Hundreds of olim from across the religious spectrum who will move to Israel this year, joined together at the American-Israel Friendship House in New York, for a crowded send-off party that included comedy, song and a lot of Zionist sentiment. Immigration from North America is expected to increase between five and 10 percent over last year, according to the Jewish Agency who sponsored the event, marking the largest aliya from the region in 25 years. Though most of the annual olim are Orthodox, the Reform and Conservative Jewish communities have become more active in promoting aliya over the last several years.
Is Israel in need of more secular olim?
The Jewish Agency is now working to introduce these olim to the option of moving to communities of the same religious affiliation in Israel.
Adam Weissmann, 24, who grew up in the Conservative Movement, knew from the age of 13, when he visited Israel on a class trip, that he belonged there.
"As much as I appreciate what I was given in America, I look forward to having a more intimate connection with Israel than I've had with any other state," said Weissmann.
The Conservative Movement has been a major factor in Weissmann's "connection to Israel, as a land, a people and a state," he said. But, in spite of this, Weissmann is hesitant to attach too many labels. He continues to practice Judaism, as he always has, but wishes that the Jewish world could be freer of religious demarcations. "There has been a lot of talk here about dreaming, and something to dream about is unity," said Weissmann.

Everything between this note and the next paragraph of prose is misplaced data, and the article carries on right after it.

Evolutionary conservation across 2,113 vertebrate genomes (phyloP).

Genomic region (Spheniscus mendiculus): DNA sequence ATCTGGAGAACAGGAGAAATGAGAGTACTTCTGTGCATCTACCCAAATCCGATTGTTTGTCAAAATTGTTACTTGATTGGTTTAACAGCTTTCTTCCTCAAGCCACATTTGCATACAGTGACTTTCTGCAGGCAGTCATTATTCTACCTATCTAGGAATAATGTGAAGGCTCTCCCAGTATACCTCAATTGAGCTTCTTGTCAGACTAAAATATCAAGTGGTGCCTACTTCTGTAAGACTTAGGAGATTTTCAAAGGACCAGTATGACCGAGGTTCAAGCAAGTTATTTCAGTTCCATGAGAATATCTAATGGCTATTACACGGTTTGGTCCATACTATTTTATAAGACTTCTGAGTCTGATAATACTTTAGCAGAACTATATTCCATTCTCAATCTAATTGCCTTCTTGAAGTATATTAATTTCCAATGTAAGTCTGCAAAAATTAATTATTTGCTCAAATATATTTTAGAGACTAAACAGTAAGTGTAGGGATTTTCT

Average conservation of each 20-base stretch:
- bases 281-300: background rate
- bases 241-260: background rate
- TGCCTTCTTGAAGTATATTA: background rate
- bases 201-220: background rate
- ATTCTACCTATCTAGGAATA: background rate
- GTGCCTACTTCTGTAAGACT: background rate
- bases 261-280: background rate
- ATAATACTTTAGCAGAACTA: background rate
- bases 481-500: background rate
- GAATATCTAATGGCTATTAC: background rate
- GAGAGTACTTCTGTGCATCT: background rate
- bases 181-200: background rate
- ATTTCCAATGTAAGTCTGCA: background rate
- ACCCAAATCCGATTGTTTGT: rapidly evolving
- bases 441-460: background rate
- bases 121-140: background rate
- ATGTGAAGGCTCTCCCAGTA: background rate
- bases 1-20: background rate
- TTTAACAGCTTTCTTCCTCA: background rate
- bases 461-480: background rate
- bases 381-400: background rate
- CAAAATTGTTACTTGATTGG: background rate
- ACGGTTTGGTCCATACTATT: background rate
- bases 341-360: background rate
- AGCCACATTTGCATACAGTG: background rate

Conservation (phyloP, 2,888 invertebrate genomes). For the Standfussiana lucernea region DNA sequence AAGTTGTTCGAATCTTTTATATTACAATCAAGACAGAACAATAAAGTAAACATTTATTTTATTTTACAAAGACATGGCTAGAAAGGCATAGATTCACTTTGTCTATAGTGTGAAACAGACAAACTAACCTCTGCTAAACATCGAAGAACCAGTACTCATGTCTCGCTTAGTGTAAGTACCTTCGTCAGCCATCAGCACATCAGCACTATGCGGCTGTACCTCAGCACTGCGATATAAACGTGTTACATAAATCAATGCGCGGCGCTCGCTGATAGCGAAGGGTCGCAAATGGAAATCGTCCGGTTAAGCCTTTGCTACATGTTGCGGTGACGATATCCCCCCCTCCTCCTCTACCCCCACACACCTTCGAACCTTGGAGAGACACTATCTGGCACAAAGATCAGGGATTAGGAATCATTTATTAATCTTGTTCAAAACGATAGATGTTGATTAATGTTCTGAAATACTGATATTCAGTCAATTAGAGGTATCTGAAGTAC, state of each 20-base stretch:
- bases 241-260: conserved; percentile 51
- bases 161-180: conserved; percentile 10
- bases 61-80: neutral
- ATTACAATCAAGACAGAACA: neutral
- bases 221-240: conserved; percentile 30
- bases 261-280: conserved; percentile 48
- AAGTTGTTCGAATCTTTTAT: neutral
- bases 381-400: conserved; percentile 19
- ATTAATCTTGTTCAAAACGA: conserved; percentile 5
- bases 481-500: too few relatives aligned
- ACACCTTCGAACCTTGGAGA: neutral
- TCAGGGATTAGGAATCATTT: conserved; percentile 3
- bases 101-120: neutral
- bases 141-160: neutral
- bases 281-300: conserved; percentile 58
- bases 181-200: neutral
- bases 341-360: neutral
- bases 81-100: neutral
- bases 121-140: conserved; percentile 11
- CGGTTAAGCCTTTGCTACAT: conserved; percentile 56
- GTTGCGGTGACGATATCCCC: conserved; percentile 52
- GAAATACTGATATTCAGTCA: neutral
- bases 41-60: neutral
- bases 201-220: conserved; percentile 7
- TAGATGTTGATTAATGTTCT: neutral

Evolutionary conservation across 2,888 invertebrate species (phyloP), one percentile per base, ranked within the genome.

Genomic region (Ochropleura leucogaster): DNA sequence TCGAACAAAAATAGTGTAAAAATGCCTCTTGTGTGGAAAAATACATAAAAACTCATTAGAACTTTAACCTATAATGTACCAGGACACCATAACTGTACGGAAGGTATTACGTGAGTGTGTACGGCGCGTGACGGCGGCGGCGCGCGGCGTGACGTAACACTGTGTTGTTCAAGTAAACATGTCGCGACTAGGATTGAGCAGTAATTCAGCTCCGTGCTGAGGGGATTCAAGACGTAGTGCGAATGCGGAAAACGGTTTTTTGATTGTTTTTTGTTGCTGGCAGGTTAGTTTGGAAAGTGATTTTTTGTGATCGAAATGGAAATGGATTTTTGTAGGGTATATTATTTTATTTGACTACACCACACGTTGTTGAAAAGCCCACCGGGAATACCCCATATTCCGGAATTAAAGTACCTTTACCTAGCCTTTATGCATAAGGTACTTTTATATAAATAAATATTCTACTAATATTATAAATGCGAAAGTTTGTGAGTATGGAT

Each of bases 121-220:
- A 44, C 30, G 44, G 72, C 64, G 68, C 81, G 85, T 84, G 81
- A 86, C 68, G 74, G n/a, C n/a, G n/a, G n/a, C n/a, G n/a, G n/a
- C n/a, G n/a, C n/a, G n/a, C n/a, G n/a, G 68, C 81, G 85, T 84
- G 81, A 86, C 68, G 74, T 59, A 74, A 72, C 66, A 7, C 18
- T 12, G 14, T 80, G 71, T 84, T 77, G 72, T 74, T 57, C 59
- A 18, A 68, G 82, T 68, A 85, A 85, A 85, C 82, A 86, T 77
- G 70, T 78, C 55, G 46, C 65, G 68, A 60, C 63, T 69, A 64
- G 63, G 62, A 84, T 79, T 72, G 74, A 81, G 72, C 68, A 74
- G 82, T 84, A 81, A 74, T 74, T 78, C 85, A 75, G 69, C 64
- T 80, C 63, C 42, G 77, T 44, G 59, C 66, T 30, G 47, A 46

One week before he boards the plane, tensions among Jews in Israel is something that concerns him. "Like every other nation, Israel is not a homogeneous society, and there is a lot of division, especially religious division," Weissmann said.
"The Conservative Movement has always focused on teaching the need to bring together tradition and modernity and has a lot to offer in its experience with bridging the gap between traditional religion and secular society." He hopes the Conservative movement will thrive in Israel in the same way he hopes every movement will thrive "to a point that pluralism becomes more enmeshed within Israeli culture."
"I long for a time when every Israeli Jew can belong to a religious community of his or her choice and not feel stigmatized and be able to share his experience with friends and neighbors in a way that is mutually enriching," said Weissmann.
Increasing aliya, he said, may be a part of the solution."The more people who make aliya and bring more pluralism, will help make Israel a more vibrant democracy, and will help make Israel a better place all around." Weissmann, who studied political science at the University of Chicago, and got his Masters in the discipline at Columbia University, is currently working on a book about his 88-year-old grandfather's upbringing in pre-war Europe and his experiences in the Soviet army during World War II.
One of the things he is most looking forward to in Israel is voting. Because of his plans to eventually make aliya, Weissmann made a conscious decision not to vote in the US, so voting in Israel will be a first. "If you know you will be part of a society, you should bear the consequences of your actions," he explained. "Knowing I would not be living here, I felt I should wait to vote in Israel." Though he has long planned to make aliya, Weissmann agreed to his parents' request that he wait until after college. "Now is the time for me," he said, "I can't wait any longer."